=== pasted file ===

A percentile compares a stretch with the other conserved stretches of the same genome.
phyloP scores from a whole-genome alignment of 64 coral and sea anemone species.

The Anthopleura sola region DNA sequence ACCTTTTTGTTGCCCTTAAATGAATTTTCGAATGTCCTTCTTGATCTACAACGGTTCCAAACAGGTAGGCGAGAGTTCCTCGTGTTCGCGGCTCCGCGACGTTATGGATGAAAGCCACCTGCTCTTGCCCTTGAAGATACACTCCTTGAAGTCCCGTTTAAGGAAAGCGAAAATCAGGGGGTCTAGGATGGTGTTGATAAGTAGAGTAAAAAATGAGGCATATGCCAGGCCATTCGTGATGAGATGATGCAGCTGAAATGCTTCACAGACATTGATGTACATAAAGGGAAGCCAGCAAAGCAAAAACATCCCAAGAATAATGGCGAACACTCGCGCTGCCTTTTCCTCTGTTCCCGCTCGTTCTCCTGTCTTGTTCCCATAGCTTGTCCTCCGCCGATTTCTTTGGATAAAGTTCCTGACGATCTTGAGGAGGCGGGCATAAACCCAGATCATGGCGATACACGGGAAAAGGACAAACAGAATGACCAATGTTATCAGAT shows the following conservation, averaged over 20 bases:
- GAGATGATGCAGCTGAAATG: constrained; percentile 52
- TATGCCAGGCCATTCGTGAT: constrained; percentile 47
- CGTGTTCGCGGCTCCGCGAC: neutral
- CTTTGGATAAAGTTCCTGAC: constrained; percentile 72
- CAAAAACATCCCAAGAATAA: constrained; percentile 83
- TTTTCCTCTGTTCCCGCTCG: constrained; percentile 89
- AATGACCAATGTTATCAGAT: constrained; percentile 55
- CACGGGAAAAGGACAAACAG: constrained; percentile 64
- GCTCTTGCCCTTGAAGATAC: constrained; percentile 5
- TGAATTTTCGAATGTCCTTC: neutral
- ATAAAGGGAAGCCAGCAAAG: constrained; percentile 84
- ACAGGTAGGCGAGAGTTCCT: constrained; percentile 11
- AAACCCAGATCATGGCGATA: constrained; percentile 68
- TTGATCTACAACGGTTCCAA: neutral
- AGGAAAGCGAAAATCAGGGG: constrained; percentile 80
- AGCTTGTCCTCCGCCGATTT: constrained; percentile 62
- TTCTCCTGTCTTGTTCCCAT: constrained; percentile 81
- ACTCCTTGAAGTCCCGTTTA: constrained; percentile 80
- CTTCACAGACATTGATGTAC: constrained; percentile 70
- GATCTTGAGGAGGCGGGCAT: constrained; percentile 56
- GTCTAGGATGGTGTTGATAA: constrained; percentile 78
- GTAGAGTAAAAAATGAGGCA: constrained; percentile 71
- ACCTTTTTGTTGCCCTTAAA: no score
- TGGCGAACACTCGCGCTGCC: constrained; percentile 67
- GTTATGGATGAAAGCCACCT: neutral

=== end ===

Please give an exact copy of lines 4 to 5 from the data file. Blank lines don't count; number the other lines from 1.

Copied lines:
- GAGATGATGCAGCTGAAATG: constrained; percentile 52
- TATGCCAGGCCATTCGTGAT: constrained; percentile 47